Saving Venice

Saving Venice

Acqua alta is a Venetian phenomenon that has been the subject of novels, scientific papers and movies. It has captured the imagination of the world, but to the Venetians it is a threat to their homes, offices and many of the historic buildings located in their city. Not to mention wading through water 60 days a years is a nuisance at best.

What exactly is acqua alta? It is the high water that reaches to the average person’s knees around 60 times per year. The cause of the high water is the sinking of the city combined with the rising level of the Adriatic sea and higher tides.

Sandbags are placed at the doorways of buildings throughout Venice including St. Mark’s Basilica and the Doges’ Palace. Raised plank walkways are set up around the piazza in Venice so tourists and residents can walk without getting wet feet.

When Venice was founded about 1600 years ago the Adriatic’s standard sea level was almost six feet below what it is today. The problem has been getting worse. In 1900 serious flooding occurred 7 times a year. This increased to 40 times a year in 1989 to now when there have in some years been close to 60 days of flooding per year.

Now a group of Italian engineers and geologists has proposed injecting sea water under Venice to see if they can raise the city.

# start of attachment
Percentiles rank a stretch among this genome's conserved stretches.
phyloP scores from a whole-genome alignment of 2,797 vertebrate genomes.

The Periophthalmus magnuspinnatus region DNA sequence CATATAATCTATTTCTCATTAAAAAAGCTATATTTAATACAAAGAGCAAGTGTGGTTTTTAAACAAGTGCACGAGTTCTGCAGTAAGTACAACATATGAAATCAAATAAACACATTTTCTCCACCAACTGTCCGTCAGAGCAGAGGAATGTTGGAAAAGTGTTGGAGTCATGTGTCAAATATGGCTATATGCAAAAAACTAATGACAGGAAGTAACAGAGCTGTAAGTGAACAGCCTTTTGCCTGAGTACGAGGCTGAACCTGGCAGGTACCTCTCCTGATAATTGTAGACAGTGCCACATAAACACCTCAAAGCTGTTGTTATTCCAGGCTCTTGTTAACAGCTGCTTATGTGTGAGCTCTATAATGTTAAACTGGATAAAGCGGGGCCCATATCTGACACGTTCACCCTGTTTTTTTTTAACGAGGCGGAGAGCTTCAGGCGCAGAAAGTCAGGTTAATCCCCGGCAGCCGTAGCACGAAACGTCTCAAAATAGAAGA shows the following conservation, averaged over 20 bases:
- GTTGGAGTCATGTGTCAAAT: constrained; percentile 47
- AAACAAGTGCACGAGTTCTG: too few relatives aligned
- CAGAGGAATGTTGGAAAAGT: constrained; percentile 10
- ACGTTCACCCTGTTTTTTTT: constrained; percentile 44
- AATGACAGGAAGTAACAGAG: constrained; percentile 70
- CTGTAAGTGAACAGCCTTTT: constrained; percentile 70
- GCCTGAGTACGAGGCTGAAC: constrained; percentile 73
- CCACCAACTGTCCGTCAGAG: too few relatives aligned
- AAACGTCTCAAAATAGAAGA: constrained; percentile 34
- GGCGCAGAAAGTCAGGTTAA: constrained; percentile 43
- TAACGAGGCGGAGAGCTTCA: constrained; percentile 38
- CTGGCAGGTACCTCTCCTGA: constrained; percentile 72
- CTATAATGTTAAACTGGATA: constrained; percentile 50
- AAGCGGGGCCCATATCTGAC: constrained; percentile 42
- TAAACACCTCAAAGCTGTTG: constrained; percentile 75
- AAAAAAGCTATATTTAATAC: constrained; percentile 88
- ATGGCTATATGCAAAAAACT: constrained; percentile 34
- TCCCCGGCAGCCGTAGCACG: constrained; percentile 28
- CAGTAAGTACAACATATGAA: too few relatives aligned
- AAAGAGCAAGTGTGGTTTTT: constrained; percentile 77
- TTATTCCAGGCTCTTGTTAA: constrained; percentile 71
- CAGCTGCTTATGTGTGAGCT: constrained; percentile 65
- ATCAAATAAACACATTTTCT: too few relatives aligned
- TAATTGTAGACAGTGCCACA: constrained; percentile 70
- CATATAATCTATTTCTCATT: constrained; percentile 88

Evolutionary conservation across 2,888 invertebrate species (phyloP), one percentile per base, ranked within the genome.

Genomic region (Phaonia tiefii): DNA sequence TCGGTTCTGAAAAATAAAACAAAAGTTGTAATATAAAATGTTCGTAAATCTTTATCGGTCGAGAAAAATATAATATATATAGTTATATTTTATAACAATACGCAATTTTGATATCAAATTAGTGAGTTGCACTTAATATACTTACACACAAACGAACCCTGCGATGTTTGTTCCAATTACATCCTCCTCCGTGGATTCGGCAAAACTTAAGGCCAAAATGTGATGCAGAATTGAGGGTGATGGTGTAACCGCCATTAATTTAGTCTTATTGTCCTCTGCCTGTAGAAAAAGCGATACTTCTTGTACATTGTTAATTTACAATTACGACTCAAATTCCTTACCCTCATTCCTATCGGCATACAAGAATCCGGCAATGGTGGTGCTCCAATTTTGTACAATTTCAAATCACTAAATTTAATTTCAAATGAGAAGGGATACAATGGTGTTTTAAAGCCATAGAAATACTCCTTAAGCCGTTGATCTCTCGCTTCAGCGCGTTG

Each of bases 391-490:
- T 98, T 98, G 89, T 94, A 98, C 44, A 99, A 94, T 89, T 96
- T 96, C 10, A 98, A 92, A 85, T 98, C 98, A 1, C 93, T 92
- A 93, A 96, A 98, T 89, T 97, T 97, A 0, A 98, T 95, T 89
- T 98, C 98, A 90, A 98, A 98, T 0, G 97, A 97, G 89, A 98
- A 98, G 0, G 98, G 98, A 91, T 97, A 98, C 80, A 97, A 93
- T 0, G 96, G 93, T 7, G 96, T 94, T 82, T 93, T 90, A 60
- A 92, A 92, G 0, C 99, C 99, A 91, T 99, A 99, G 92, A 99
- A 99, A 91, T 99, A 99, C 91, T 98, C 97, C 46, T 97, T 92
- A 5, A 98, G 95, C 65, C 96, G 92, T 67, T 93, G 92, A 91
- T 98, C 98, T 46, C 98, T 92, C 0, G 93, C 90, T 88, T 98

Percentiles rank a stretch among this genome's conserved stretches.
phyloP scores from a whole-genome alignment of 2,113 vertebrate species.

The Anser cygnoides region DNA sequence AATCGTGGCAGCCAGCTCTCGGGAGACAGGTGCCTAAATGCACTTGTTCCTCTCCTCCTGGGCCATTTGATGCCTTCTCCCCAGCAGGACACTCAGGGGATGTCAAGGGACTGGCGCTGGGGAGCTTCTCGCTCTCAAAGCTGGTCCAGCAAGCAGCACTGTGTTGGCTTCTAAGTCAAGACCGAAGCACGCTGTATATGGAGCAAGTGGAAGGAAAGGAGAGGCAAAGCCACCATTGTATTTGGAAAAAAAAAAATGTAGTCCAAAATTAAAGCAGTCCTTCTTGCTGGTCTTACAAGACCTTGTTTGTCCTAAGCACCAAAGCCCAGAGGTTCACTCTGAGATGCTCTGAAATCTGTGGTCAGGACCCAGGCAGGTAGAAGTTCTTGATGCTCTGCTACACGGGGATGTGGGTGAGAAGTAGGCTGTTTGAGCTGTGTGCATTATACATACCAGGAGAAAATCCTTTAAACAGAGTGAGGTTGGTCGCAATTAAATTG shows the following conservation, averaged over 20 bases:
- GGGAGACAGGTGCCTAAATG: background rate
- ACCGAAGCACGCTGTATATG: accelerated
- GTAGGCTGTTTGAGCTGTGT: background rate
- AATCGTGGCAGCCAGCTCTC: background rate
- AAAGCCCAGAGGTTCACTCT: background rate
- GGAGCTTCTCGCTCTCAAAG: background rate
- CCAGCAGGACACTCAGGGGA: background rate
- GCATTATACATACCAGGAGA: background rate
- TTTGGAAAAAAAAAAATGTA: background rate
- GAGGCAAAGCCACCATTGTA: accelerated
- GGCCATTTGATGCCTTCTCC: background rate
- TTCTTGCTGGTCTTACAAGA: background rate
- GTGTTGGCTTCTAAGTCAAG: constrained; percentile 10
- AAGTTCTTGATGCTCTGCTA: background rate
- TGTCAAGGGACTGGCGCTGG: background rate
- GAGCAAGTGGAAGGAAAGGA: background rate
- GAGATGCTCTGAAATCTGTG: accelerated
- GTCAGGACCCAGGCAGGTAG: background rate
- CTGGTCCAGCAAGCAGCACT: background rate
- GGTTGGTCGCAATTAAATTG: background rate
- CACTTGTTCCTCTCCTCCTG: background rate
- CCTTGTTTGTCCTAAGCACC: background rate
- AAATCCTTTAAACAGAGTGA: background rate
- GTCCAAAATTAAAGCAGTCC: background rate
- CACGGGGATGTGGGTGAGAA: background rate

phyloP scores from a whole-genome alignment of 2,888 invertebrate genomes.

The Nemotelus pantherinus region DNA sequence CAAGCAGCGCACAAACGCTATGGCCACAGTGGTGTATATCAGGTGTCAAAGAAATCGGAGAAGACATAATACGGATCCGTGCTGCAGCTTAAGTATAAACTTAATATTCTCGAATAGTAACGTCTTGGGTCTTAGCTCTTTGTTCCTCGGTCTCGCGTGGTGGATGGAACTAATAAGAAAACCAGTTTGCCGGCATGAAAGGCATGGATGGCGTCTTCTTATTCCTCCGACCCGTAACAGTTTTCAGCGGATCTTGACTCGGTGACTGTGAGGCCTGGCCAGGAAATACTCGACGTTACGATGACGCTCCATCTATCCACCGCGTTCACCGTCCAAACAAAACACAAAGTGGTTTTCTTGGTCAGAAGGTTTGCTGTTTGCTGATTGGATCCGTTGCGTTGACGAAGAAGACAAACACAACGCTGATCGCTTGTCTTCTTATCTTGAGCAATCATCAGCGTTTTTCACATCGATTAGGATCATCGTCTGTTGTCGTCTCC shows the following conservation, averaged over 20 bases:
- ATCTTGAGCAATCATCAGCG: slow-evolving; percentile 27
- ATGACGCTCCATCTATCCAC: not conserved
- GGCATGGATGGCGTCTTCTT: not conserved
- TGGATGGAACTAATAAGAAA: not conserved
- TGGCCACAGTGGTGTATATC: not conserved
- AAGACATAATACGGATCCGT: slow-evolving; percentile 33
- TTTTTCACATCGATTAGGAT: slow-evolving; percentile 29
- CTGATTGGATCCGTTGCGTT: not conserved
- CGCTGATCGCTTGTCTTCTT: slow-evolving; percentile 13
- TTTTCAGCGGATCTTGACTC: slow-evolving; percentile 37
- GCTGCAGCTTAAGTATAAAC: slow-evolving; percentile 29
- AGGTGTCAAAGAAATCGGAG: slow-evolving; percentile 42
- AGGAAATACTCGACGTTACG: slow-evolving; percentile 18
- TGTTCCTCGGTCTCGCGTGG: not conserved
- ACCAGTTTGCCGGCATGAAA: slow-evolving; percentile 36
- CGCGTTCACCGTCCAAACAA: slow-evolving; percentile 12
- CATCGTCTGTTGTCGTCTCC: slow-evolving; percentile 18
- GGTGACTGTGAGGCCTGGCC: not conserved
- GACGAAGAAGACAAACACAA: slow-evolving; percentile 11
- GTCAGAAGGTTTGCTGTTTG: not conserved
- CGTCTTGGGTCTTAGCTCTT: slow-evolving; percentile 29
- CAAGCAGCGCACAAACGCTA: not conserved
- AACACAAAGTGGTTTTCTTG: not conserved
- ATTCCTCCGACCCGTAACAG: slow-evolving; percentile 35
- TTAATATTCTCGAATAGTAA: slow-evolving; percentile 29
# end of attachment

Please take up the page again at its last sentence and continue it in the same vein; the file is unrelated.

The sea water would be pumped into the sand deposits that are under the city of Venice. The water would be pumped into 12 holes located throughout the city. A team from the University of Padua claims they could raise the city by 12 feet (30 centimeters) in 10 years. This would improve the flooding, but not stop it entirely.

Professor Giuseppe Gambolati, explained that about 18 million cubic meters of water would have to be pumped into the ground each year for 10 years. The water would be injected into sand which would swell and lift the ground above it.

Last year Venice began work on a flood barrier project. The bottom of the Venetian lagoon’s three entrances will be lined with 79 hollow steel gates. When the tides are low and the possibility of flooding low, the gates will fill with water and lie on the bottom of the three channels at the north and south ends of the narrow island that
separates the lagoon from the sea. These barriers would be raised at the inlets into the lagoon when high water is predicted by having compressed air pumped into the gates. The air would force out the water and the gates would rise forming a barrier to the rising seas.

Professor Gambolati, believes that his project should go hand in hand with the barrier project, also called the Moses project. Professor Gambolati said “We have no dispute with the Moses project, which is both sound and necessary, but we think our idea can help too.” He added that it would cost a tenth of what the Moses plan will cost.

The team from the University of Padua would like to conduct tests to see if the idea would work. Some experts question the feasibility of the plan and worry that Venice’s fragile structure could be damaged.



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